It may therefore not come as a surprise that there seemed to be a general consensus among participants that a promising way forward in this debate is to bring well-substantiated sustainability agreements to national competition authorities in EU member states for approval, so that they take a stance. Ultimately, the case(s) could be moved up from the national level to the European Court of Justice to set a useful precedent for the future. So far, the European Commission has not allowed much space for taking non-economic benefits into consideration, but a European Court of Justice court case could overrule that.

      Another avenue could be to encourage the European Commission to issue general guidelines to clarify under which conditions the private sector can come together to agree on collectively increasing sustainability in a sector without breaching competition law, as recommended by the EU multi-stakeholder SDG platform recently. Considering legislative changes was generally felt to be less promising by participants, as this is even more challenging and can be expected to take very long.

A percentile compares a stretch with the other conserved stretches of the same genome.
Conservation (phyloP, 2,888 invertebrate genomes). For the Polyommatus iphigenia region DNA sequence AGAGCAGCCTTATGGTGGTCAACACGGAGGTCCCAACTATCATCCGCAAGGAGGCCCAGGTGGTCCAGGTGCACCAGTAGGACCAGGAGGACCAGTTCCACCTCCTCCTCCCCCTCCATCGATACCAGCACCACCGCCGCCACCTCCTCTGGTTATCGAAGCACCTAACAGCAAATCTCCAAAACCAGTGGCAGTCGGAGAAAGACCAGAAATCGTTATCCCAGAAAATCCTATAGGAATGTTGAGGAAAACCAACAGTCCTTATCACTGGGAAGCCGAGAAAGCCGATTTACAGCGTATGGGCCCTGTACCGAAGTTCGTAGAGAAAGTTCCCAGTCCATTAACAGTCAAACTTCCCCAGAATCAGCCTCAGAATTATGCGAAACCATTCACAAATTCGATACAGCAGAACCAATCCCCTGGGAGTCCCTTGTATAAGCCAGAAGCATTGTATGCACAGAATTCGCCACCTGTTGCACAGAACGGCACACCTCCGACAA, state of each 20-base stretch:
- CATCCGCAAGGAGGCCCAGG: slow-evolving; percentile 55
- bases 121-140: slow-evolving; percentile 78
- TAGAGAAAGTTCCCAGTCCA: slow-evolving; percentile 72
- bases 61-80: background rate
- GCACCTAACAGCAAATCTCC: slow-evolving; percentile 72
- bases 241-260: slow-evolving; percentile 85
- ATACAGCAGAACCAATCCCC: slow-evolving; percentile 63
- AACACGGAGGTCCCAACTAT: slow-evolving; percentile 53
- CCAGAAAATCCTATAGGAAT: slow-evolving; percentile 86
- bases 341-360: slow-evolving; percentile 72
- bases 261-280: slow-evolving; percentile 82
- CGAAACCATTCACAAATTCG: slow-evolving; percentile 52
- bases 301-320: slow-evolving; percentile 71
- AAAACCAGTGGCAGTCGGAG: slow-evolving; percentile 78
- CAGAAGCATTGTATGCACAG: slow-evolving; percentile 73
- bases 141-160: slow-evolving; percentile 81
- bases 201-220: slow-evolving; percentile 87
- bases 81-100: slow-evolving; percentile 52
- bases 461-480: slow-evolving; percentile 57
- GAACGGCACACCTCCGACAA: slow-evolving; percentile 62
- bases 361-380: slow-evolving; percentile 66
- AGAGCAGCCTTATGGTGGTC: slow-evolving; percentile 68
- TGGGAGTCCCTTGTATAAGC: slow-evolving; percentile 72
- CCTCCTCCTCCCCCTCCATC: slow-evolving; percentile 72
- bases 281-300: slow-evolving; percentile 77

You may have gotten the impression so far that all participants, or me personally, have an unconditional belief in the merit of broadening the interpretation of competition law in answer to sustainability challenges. Wrong impression! Adapting competition law is not the solution to everything, and creating more space for sustainability initiatives is not without risks as it could be abused. Let’s also not forget that it is possible for individual companies to move towards more sustainable production modes without sustainability agreements, so it is not a one size fits all solution.

      In any case, we haven’t seen the end of this debate. Further clarity on the integration of social and environmental sustainability considerations in competition rules – when it comes to sustainability agreements as well as mergers and acquisitions – will continue to require different communities to engage.

      Do you want to know more? This topic is also covered in the Winter issue 2019 of ECDPM’s Great Insights magazine which focusses on partnerships between businesses and civil society organisations. Fairtrade UK also published a study on competition law and sustainability. Furthermore, the Fair Trade Advocacy Office plans to (co-)organise a follow up public conference on EU competition law and sustainability later in 2019. 

      In addition to structural support by ECDPM’s institutional partners: The Netherlands, Belgium, Estonia, Finland, Ireland, Luxembourg, Sweden, Switzerland, Denmark and Austria, this blog post also benefits from funding by UK aid from the Department for International Development (DFID), United Kingdom.

      The views expressed are those of the author and not necessarily those of ECDPM.